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Now, this is not compatible with older browsers. But it does have a little bit better support than get elements by class name. Notice that it's supported by IE8. This is super easy to use, and probably the best way to select elements in HTML. So, I'm going to go to this HTML document and pull up the developer tools. So, I'm hitting Cmd+Option+I, that's Ctrl+Alt+I on a PC, then hitting the Esc key to pull up the console. Now, here, I'm going to type in documents.querySelector, and then put in article.
This is going to return the first element on my page that matches the selector in CSS notation. If you want to select every element that matches your selector, you can use the cousin function, querySelectorAll. Now, there's a difference between these two. This one returns an array like list with the results, and that's super important to remember because you access array-like stuff differently. So, you can do something like this, querySelector, and choose article, and then pick the childNodes, and that gives you all the children nodes of this article element, that happens to be this article element right here.
But you can't do querySelctorAll childNodes, that's because query selects are all returns on arrays. So, you have to specify which article you're referring to. Notice that when I come up here, I know that this is the first article, and this is the second article which is the featured artist section, right here. So, if I wanted to target this and get all the childNodes for this section, I have to add an array of one right here. Remember, arrays are zero index. So, element one is the seconds element, which may be what we want here. So, if I hit enter, now I can get all the featured artist children. Now, you can obviously get classes in your document like this. So, let's go to the artists page and get a list of all the artists. I'll click on artists right here, then I can do document querySelectorAll, in this case, because I want all of them.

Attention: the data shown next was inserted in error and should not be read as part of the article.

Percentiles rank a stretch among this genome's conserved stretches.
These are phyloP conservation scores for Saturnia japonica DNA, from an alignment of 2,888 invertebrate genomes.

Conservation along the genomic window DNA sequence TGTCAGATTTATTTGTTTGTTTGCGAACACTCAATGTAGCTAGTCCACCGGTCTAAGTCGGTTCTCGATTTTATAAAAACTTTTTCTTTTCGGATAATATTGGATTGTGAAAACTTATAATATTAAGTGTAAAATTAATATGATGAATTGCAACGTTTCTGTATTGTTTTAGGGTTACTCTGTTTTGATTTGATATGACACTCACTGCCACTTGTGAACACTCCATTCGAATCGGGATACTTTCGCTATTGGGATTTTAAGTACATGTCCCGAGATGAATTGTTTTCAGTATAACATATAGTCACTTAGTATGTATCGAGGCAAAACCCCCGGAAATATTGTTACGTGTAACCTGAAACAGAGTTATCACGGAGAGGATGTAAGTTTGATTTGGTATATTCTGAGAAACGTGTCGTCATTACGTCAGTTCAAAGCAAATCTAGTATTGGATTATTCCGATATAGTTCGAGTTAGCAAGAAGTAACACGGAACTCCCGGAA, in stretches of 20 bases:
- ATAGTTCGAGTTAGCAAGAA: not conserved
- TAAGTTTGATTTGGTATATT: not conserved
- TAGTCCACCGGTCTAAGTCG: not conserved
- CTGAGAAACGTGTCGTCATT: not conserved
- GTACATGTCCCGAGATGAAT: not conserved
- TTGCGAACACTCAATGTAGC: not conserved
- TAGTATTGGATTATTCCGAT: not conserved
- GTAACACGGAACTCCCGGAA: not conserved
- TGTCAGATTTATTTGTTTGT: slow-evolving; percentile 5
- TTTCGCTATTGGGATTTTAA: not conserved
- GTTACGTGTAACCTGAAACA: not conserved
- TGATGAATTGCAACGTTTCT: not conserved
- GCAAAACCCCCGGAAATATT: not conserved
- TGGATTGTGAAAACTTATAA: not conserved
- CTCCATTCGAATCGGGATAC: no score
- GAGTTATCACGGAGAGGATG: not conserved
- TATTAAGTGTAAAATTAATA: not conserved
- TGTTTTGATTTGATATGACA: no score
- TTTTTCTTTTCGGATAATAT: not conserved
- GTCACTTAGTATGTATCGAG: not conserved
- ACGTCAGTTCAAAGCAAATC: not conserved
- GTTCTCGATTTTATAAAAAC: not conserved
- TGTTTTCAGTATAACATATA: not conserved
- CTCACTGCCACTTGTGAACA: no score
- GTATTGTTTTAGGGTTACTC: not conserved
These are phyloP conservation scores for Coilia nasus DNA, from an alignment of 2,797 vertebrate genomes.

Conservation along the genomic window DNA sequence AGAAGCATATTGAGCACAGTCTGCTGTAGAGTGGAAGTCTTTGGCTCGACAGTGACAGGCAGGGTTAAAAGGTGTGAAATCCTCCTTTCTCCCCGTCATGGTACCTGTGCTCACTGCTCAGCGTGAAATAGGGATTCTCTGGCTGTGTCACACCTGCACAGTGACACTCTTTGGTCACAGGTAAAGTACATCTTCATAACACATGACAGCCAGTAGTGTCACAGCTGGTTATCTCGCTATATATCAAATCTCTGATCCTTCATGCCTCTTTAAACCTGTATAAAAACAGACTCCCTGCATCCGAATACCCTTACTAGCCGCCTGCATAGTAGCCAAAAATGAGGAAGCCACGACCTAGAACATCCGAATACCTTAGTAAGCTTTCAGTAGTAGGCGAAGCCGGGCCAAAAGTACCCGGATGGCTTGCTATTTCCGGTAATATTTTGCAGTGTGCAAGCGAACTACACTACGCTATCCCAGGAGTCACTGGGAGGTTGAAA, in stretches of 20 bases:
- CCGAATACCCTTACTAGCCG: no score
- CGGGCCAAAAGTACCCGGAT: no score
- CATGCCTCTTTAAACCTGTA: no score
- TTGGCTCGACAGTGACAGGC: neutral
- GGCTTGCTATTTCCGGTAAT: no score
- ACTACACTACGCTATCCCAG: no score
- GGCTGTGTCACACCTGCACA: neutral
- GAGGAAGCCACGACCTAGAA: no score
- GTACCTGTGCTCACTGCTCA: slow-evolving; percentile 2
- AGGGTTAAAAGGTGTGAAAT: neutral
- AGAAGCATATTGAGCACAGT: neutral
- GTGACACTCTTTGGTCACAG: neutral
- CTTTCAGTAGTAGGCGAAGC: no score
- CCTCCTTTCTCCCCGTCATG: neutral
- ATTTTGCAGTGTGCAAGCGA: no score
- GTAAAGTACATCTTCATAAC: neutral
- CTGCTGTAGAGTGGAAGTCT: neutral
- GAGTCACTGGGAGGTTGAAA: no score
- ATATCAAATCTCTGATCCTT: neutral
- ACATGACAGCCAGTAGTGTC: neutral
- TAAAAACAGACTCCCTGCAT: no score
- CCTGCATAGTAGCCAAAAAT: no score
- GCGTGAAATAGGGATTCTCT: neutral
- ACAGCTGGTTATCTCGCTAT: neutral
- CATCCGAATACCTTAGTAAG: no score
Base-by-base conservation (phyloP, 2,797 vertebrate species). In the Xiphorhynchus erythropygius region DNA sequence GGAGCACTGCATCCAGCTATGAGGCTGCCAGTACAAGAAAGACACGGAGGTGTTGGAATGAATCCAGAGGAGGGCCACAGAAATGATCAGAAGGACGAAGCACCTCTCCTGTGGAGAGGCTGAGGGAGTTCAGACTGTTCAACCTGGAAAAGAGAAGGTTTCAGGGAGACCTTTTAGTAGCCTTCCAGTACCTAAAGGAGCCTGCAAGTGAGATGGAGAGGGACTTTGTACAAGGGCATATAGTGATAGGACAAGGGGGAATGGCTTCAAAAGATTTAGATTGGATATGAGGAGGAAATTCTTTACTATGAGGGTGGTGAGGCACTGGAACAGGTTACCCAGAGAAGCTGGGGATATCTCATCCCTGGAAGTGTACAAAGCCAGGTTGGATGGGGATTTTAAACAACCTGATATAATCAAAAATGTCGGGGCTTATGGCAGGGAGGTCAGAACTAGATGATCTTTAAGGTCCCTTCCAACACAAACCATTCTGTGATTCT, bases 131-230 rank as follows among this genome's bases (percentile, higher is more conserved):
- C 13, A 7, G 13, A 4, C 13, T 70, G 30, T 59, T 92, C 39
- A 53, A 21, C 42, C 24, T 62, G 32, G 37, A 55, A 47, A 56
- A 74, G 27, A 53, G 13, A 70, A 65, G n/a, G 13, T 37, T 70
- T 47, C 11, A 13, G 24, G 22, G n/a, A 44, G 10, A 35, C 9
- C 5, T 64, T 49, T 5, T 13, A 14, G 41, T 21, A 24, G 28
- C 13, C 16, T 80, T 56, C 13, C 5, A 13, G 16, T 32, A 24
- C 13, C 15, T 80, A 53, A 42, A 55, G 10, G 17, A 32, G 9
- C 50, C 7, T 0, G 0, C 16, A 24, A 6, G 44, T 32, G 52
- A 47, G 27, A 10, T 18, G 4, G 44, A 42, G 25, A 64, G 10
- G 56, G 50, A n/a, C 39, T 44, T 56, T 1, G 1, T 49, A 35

And then, instead of typing in just the name of a tag, in quotes I can put in the name of a class, which would start with a period, and then something like artist. So, just like with CSS, you can also use things like type selectors. So, I'm going to go to the register page. And I'm going to do a document, querySelectorAll. And in here, I'm going to type in input, and then type=checkbox.
And it actually looks like I need to type in radio, because I don't have any check boxes. Let me change that to radio here. And that's going to select all of my radio elements within the form. I can also choose a descendant, so let's try something like document.querySelectorAll. And then, in here, I'll type in an ID of artists list, and then a descendant like a list item. So, I hit return, and I get all the list items within artists lists which are these elements over here.
I can also get a child, so let me add to this list item a child of image. And that gets me just the image tags. I can also ask for multiple items in the same list. I'm want to do document querySelectorAll, and then I'll ask for all the images. And after that, I'm also going to get. From the comingtoevents section, all the images as well. And that's going to give me all the images for the artists, as well as this phone right here, which is the image in the comment to event section.
So, by far, querySelector is the easiest way to get to elements. If you don't care about supporting browsers older than IE8, then you're in business. If you really want to support very old browsers, you may want to look into something called a Polyfill. A Polyfill is a way of supporting newer methods in older browsers. And here's a really good list of a bunch of HTML5 cross browser Polyfills. You can also go to this page where you can find a lot of other Polyfills. Now, if you really have to support other browsers, you should check out something like jQuery.
Which gives you a lot of other selectors. In newer browsers, you are safe with something like querySelector, and querySelectorAll.
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